Why don't we ever listen to Big Mama?
We heard her say it a million times: You can't get something for nothing.
It's not stopping the con artists from trying, though. This time it's the "free trial" offers and "free sample" deals that the Federal Trade Commission, Better Business Bureau and Visa are warning us about.
They're calling it "online deceptive marketing." Businesses are using the tactic to lure consumers into services and programs that turn out to be anything but free.
The BBB has received thousands of complaints about the schemes that do little more than take consumers' money.
To be clear, not all free trial and sample offers are scams. Some companies use the marketing plan legitimately. But this is where consumers have to take caution.
Here's how the deceptive marketing schemes work and what you should be on the lookout for:
Consumers accept a free trial or sample offer online that requires them to give their credit card number. What consumers don't realize is that in the fine print they are agreeing to be charged monthly for future shipments.
To avoid being charged at the end of the trial period, Visa says that consumers are required to "unclick" or opt out of a pre-checked terms and condition or payment authorization box — or to call the company to cancel before the trial period ends.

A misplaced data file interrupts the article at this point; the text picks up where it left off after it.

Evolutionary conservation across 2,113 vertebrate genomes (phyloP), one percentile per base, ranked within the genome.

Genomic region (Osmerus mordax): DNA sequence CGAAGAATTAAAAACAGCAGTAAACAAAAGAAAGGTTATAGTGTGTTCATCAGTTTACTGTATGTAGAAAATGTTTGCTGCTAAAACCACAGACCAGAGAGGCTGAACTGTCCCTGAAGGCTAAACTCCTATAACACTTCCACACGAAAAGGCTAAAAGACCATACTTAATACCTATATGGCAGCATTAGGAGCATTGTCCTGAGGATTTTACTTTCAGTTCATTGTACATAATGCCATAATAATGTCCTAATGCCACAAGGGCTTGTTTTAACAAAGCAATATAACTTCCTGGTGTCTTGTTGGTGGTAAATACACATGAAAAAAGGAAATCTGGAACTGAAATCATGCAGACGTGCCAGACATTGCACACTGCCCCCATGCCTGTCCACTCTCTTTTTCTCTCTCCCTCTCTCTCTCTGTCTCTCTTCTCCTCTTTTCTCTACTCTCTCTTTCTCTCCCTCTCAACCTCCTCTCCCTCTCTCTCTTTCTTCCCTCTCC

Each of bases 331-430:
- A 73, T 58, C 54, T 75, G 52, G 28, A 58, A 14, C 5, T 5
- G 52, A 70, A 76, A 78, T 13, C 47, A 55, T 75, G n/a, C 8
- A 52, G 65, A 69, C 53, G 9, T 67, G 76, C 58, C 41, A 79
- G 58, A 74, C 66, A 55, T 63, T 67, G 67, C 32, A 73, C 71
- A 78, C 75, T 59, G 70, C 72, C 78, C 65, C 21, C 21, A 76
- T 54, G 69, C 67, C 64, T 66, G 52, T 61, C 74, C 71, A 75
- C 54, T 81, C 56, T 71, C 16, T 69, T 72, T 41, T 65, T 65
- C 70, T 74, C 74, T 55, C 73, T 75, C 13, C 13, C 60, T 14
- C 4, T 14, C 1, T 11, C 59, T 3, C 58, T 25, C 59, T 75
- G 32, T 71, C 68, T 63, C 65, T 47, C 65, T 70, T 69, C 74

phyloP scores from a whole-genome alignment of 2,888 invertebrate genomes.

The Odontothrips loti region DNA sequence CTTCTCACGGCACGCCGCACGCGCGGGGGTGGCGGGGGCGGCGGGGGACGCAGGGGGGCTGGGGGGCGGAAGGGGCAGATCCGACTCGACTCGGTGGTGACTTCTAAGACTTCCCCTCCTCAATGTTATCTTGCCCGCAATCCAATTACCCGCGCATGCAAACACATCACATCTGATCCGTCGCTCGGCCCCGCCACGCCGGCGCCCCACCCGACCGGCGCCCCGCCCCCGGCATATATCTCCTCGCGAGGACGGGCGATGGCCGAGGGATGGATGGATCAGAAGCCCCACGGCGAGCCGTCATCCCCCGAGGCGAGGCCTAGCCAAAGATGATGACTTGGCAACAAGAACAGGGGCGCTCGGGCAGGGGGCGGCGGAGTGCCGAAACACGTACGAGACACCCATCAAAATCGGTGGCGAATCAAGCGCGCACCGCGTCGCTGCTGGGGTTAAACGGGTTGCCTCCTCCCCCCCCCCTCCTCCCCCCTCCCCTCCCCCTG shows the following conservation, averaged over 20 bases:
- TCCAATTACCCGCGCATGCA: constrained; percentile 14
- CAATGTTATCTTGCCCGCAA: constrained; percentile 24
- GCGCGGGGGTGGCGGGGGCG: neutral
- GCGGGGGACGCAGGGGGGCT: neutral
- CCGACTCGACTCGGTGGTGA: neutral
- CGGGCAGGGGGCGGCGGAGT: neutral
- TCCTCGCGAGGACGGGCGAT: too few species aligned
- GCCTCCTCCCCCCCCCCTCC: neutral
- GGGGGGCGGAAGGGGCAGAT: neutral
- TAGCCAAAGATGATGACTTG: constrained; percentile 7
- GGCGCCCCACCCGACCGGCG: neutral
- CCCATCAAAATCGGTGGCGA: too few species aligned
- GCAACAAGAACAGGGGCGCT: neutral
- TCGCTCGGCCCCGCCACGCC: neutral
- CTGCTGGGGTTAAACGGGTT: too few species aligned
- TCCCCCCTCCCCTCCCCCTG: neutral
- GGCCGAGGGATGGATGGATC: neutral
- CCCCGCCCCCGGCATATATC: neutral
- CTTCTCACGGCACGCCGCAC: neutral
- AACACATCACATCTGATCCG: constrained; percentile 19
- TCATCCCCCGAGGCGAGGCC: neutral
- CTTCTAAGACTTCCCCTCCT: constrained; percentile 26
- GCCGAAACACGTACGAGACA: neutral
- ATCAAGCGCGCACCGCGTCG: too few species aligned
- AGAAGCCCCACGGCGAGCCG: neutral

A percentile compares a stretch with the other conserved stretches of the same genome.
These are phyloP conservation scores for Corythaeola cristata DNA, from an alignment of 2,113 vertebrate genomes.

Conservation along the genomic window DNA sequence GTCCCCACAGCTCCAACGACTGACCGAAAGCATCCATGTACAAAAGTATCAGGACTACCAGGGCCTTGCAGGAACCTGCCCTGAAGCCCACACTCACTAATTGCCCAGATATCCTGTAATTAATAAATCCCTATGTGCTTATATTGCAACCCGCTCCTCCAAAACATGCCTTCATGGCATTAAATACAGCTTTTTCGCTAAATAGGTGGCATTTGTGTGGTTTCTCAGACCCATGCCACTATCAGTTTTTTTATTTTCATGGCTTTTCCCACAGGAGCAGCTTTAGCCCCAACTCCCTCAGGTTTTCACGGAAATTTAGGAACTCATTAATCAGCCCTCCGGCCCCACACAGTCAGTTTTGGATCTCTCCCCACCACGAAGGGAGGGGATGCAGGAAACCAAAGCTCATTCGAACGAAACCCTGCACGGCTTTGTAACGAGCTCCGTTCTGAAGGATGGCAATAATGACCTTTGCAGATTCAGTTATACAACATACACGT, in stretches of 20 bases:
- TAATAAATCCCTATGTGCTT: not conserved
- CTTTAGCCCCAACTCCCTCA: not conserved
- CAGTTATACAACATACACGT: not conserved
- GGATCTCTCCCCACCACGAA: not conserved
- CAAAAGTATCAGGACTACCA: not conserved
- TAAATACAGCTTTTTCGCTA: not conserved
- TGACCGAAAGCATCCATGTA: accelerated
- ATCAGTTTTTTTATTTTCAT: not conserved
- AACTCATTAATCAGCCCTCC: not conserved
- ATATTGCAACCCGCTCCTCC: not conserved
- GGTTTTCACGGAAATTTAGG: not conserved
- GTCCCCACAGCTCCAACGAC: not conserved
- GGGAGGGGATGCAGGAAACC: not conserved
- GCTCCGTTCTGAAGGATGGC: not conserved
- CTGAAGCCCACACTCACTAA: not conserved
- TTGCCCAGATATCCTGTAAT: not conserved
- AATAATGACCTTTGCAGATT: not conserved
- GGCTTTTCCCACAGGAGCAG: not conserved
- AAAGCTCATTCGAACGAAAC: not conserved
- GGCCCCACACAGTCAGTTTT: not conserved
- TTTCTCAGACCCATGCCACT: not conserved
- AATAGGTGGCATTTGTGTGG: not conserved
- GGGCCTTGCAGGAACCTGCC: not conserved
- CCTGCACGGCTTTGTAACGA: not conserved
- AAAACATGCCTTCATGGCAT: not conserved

The opt-out provision is buried in fine print that most people are likely to miss.
Visa confirmed to the Consumer's Edge that the credit card company had cut off 100 merchants that engaged in deceptive marketing practices. Visa did not disclose the names of the merchants.
"Most e-commerce merchants care about their customers and conduct business fairly, but even a few bad actors can cause consumer distrust," William M. Sheedy, Visa's group president for the Americas, said in a statement.
David Vladeck, director of the FTC's Bureau of Consumer Protection, added: "Free-trial marketing can be convenient for consumers, if the terms are clearly spelled out beforehand."
So here's the Edge to help you avoid these scams, courtesy of the Federal Trade Commission, Better Business Bureau and Visa:
• Take time to read and understand all terms and conditions, so a free trial doesn't turn into a costly purchase you didn't intend to make.
• Pay particular attention to any pre-checked boxes before you submit your payment card information for an order. Failing to uncheck the boxes may bind you to terms and conditions you don't want.
• Review credit card statements when you get them for any unauthorized charges, and notify the card issuer promptly of any unusual activity or unauthorized charges.
• Try to resolve the situation with the merchant. If you're unsuccessful, contact the card issuer immediately to dispute the charge.
Ivan Penn can be reached at email@example.com or (727) 892-2332. Follow him on Twitter at www.twitter.com/Consumers_Edge and become a fan of Consumer's Edge on Facebook.